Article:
Latest Second Stories
This year will be longer than usual -- by one second, the U.S. Institute of Standards and Technology said Wednesday. The earth is sufficiently out of sync that a leap second has been scheduled for 7 p.m. U.S. Eastern Standard Time on Dec.
The world's timekeepers are making the year 2008 even longer by adding a leap second to the last day of the year.
LOS ANGELES, Aug. 5 /PRNewswire/ -- If the success of American Idol(TM) has taught us anything, it is that we crave the drama and exhilaration of competitive events.
U.S. physicists have designed a new atomic clock that will not gain nor lose a second in more than 200 million years.
Jim Bergquist, who is with the National Institute of Standards and Technology in Boulder, Colo., works with extremely accurate devices that rely on the behavior of atoms to measure time. In fact, he is working on what could be the world's most accurate such timepiece.
If life is often a matter of split seconds - the train door that closes in your face, the chance encounter with the love of your life, the near-collision with an oncoming SUV - then the universe is about to bestow upon us a generous gift: the leap second.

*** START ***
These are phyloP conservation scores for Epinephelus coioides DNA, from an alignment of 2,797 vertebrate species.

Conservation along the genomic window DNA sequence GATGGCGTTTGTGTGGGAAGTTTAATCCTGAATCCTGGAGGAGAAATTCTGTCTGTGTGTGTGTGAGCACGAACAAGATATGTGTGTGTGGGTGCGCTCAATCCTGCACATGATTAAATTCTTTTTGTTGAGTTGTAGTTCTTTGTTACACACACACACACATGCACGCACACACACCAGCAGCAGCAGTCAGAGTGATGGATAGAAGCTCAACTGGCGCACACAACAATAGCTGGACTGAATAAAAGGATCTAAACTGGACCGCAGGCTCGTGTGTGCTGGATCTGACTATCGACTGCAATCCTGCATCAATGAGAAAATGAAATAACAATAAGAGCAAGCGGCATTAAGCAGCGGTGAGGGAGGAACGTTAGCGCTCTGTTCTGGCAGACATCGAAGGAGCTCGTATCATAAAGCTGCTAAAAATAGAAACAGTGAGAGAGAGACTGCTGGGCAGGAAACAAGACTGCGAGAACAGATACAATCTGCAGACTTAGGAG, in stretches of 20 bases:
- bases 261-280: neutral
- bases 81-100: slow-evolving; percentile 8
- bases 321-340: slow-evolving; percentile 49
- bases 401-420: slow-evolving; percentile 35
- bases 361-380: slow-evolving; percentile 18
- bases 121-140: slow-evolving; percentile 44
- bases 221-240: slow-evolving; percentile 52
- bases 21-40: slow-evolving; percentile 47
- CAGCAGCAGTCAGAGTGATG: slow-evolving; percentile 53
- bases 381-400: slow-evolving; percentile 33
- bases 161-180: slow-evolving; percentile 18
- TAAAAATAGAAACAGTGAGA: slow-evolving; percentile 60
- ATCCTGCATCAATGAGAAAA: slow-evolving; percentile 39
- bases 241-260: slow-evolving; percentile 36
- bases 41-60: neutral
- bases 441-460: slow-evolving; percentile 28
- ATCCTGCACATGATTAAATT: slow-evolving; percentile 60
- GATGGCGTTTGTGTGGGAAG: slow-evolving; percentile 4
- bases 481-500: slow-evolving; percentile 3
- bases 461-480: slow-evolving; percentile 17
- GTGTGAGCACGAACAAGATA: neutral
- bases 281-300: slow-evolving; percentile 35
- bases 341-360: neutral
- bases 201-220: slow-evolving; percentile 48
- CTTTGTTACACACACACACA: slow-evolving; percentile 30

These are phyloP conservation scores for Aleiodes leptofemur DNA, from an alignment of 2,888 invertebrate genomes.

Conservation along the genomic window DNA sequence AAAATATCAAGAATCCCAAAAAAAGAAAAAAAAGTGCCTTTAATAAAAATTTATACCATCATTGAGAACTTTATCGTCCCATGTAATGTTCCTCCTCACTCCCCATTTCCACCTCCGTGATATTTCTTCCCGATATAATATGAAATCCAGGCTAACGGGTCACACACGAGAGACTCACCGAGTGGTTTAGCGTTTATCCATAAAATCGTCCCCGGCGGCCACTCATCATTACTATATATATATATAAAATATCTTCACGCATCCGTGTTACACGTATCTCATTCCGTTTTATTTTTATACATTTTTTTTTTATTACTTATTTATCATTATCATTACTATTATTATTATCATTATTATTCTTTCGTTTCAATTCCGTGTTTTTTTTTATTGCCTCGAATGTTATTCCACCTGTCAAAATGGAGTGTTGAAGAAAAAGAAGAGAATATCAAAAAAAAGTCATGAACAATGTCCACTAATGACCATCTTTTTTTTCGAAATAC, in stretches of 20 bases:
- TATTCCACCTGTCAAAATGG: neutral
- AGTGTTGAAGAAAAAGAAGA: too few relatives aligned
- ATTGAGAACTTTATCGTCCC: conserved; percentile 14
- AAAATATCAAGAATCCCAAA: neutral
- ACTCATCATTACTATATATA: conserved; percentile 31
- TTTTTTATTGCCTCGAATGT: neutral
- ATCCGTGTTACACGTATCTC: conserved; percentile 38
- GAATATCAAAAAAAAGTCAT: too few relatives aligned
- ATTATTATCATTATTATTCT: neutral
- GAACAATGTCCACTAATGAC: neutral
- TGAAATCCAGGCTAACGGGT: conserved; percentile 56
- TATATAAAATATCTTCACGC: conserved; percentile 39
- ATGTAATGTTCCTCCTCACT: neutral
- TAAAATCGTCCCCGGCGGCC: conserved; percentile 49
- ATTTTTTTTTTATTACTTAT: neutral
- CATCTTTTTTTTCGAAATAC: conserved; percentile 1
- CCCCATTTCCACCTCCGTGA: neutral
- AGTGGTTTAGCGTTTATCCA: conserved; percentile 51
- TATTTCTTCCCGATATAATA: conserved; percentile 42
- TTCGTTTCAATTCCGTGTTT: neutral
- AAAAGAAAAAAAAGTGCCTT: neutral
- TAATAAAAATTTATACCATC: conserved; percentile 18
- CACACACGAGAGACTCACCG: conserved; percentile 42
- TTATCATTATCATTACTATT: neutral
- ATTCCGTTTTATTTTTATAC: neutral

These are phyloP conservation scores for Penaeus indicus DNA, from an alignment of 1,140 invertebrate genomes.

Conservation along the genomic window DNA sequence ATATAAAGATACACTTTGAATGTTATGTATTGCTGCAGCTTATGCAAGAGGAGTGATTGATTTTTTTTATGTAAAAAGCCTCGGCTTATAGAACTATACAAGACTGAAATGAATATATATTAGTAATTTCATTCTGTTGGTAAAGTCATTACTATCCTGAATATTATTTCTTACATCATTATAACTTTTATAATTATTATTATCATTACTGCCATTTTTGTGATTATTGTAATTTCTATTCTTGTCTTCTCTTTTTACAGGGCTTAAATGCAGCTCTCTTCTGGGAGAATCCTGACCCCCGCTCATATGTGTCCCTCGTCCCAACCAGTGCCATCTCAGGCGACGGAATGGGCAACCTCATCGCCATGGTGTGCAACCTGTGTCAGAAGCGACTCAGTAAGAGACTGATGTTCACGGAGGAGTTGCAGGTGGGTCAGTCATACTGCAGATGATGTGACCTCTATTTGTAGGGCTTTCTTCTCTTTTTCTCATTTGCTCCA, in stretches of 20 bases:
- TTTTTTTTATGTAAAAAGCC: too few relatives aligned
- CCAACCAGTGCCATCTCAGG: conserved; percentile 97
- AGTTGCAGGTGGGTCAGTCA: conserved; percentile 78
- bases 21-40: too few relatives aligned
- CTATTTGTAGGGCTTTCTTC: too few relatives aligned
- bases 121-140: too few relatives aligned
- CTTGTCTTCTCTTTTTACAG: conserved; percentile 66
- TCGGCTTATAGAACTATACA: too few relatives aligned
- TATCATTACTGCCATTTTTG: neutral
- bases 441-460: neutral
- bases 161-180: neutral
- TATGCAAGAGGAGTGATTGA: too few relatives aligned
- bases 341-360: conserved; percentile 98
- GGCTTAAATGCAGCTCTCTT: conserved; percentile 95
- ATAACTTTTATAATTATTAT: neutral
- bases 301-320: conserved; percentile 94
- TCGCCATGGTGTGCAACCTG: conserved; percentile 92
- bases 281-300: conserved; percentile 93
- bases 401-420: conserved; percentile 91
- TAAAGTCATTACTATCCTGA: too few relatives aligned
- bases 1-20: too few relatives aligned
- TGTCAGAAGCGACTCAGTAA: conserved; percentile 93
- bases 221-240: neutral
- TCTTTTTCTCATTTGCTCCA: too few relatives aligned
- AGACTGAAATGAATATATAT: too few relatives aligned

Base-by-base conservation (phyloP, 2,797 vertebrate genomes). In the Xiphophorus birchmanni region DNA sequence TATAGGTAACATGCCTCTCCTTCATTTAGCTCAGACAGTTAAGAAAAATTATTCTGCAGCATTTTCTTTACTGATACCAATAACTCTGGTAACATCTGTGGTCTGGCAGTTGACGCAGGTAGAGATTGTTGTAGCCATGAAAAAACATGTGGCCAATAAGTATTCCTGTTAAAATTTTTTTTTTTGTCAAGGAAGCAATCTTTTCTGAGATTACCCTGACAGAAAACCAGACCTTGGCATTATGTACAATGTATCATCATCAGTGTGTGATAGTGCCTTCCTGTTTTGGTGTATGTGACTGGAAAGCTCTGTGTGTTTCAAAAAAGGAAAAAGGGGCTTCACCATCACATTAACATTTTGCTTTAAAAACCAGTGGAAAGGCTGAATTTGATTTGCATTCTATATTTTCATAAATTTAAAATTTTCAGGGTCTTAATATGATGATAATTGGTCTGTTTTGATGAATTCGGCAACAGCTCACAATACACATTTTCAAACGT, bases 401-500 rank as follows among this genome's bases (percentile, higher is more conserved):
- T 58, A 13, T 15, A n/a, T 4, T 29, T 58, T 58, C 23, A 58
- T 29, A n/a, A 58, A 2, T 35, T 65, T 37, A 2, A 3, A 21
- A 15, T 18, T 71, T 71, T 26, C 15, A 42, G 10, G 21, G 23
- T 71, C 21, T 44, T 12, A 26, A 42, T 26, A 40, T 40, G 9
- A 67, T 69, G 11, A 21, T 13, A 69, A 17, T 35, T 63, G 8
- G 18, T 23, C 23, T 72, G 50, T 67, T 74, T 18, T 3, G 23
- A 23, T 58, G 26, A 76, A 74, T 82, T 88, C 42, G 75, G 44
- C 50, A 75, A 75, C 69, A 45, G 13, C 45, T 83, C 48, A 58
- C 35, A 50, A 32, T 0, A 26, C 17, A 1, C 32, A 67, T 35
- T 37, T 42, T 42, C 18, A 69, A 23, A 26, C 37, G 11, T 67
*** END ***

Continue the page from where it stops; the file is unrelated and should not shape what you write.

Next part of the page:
By Jim Wolf WASHINGTON (Reuters) - Get ready for a minute with 61 seconds. Scientists are delaying the start of 2006 by the first "leap second" in seven years, a timing tweak meant to make up for changes in the Earth's rotation.
Japanese scientists say they have made a technical breakthrough in the quest to perfect the world's most accurate clock, a timepiece that would lose only one-quintillionth (a million-million-millionth) of a second per day.
Cesium (or Caesium) is a chemical element with the symbol Cs and atomic number 55. Caesium is a soft alkali metal that is silvery-gold. It melts and liquefies at 83 degrees Fahrenheit and is one of only five metals that are liquid close to room temperature. Caesium is a metal that is most widely known for its use in atomic clocks. Cesium comes from the Latin word caesius meaning "˜bluish-gray'. It was discovered in 1860 by Robert Bunsen and Gustav Kirchhoff in Durkheim, Germany in mineral...
- A woman chauffeur.
- A woman who operates an automobile.